Foucault's Three Concepts Of Psychoanalysis By Sigmund Freud
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Psychoanalysis was founded by Sigmund Freud (1856-1939), who was a physiologist, medical doctor and psychologist (Thornton). It refers to the theory behind psychological disorders within the mind as well as its treatment. All manifestations of psychoanalysis that exists today, in almost all fundamental respects, can be traced back directly to Sigmund Freud’s work. Also known as the father of psychoanalysis, he formulated the theory that the mind is a complex energy system, the analysis of which was the focus of the field of psychology (Thornton).
Michel Foucault (1926–1984) was a French historian and philosopher who had strong impact not only in philosophy but also in a range of humanistic and social scientific disciplines. He focused on questioning the modern human…show more content… Analysis
Foucault’s three modes of objectification of subject can be used to understand different parts of Freudian psychoanalysis. In the disciplinary Freudian society, there existed a mode of thinking that creates a binary opposition between normal and neurotic. Foucault’s first mode of objectification of subject dealt with this social “dividing principle” which judges individuals as “insiders” (normal) or “outsiders” (pathological), or as normal or neurotic in the case of the Freudian society (Rabinow, 1984) (Milchman & Rosenberg). Thus, the objectification of the subject (into normal or neurotic) took place in a social and spatial way.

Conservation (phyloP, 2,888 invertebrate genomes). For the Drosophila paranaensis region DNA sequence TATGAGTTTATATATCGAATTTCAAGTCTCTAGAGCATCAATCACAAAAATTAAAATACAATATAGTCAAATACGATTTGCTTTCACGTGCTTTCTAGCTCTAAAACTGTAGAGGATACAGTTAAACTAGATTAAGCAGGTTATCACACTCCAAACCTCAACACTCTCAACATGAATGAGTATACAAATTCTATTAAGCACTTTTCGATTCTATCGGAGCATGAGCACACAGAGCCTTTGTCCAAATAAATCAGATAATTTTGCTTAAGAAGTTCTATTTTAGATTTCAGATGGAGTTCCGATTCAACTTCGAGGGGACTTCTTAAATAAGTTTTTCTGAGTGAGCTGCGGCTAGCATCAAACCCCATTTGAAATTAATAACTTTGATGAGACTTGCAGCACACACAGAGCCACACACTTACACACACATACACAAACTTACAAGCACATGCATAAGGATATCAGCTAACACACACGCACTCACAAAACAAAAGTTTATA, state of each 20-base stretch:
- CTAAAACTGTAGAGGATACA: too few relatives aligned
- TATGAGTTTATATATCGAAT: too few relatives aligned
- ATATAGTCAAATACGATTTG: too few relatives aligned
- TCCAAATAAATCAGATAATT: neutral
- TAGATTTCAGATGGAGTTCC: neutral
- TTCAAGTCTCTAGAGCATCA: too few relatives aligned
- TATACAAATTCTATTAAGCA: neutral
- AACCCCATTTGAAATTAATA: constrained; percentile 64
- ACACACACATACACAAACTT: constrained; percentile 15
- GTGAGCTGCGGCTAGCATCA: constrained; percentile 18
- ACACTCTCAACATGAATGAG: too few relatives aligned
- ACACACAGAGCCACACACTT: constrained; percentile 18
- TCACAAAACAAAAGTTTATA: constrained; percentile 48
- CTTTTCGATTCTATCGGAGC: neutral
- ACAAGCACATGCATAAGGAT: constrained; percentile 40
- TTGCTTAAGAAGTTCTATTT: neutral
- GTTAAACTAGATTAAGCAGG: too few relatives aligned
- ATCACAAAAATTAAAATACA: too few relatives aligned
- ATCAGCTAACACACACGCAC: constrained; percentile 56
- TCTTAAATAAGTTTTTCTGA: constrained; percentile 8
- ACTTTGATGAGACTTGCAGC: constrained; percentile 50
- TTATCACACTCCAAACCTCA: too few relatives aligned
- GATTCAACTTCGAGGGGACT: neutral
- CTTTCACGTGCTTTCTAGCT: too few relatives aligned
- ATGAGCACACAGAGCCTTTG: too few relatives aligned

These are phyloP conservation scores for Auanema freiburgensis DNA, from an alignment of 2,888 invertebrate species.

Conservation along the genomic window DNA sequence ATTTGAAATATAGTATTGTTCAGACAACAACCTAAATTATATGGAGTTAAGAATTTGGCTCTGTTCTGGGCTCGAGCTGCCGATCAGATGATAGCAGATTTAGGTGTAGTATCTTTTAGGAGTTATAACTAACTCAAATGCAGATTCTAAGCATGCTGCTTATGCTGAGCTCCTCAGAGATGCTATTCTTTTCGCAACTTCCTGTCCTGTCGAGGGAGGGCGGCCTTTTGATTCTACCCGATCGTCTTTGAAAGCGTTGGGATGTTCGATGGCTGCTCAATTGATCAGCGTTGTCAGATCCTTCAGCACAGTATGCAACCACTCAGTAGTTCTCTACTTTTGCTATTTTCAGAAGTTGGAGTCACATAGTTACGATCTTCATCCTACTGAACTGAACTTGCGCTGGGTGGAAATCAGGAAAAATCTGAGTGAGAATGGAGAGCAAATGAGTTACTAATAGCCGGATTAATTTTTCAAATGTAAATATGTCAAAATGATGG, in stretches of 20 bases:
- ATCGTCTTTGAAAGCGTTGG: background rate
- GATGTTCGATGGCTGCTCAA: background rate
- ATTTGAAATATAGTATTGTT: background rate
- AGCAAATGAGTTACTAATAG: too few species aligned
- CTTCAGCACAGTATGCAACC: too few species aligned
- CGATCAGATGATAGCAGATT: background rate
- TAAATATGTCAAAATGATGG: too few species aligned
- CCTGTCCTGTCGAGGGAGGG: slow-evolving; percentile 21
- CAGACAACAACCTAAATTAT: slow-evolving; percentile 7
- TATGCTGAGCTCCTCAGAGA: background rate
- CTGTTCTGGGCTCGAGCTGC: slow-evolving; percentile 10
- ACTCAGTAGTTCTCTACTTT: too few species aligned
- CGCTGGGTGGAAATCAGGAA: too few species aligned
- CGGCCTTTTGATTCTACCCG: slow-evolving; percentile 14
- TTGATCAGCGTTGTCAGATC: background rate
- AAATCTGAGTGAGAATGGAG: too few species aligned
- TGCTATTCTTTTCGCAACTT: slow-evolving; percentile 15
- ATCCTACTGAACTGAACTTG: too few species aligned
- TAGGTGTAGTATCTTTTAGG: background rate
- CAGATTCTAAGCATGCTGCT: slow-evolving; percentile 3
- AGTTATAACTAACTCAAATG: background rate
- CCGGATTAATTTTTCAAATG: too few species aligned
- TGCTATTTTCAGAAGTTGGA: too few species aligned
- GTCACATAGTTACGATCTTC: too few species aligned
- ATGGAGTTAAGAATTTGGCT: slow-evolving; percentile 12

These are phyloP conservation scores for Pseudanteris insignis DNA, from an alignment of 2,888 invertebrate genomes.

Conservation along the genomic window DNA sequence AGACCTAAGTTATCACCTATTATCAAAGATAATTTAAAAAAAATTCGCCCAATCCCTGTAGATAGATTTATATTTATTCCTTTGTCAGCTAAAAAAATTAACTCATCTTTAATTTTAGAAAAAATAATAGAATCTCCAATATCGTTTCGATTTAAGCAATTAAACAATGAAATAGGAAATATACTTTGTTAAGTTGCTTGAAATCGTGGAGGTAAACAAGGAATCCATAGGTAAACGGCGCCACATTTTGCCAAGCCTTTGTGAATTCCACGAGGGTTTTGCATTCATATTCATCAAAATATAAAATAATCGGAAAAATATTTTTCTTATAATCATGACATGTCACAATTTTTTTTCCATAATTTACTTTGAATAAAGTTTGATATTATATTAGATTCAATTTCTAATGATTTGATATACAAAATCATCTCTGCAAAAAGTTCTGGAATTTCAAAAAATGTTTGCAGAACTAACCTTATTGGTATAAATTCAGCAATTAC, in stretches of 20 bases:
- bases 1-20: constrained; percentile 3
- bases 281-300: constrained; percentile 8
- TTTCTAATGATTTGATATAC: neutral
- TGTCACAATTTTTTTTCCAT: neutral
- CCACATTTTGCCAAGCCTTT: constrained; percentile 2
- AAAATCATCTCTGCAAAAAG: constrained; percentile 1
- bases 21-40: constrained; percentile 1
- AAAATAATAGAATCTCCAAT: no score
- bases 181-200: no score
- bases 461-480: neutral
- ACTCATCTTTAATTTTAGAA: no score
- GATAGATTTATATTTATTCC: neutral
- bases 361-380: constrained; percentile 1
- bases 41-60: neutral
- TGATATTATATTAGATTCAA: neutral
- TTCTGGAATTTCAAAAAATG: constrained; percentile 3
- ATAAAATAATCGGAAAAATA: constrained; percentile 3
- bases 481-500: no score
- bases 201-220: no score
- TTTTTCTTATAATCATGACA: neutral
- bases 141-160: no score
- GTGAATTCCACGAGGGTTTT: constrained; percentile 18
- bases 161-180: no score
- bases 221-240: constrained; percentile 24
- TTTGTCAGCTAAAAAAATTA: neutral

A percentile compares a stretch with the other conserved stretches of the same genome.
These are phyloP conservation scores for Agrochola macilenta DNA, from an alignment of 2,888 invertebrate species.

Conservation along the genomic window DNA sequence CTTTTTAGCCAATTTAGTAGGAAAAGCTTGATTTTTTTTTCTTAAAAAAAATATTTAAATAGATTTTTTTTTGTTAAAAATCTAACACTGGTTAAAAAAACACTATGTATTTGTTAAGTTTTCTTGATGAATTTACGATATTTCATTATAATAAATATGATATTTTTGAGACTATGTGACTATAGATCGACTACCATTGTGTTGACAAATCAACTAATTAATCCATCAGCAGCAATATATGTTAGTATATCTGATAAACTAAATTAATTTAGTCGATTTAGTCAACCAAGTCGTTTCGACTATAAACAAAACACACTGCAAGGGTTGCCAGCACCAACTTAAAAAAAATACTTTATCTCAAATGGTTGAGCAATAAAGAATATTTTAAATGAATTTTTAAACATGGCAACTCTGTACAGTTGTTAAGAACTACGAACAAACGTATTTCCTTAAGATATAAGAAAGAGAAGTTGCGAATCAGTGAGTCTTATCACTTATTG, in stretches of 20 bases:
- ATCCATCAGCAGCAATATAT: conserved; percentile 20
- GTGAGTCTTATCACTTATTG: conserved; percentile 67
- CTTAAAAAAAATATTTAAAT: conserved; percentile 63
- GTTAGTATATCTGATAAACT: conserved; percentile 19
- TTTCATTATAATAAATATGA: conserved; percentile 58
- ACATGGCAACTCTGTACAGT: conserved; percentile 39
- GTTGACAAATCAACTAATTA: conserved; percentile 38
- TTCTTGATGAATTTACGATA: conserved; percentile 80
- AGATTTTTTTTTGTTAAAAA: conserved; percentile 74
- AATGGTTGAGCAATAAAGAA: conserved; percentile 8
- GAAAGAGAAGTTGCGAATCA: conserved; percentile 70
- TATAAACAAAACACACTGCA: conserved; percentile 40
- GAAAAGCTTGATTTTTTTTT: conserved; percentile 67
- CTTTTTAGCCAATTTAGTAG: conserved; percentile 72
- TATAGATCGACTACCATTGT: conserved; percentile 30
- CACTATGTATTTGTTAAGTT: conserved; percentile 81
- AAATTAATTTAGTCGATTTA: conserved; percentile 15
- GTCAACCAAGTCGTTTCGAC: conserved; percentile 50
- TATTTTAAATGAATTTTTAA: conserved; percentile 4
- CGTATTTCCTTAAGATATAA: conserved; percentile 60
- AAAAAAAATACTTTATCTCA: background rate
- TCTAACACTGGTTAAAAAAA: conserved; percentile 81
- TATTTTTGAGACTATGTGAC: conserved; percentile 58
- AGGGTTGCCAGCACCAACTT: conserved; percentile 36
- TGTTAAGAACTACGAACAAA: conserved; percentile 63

Foucault’s second mode of objectification of subject deals with scientific classification. Freud structurally divided the mind and he also divided the stages of sexual development in humans. Freudian psychoanalysis excavates the mind of the neurotic patient to determine the sexual experiences (unconscious repressed conflicts) which lead to his neurotic behavior. Just like in the case of the speaking subject, his language is studied and is objectified in grammar,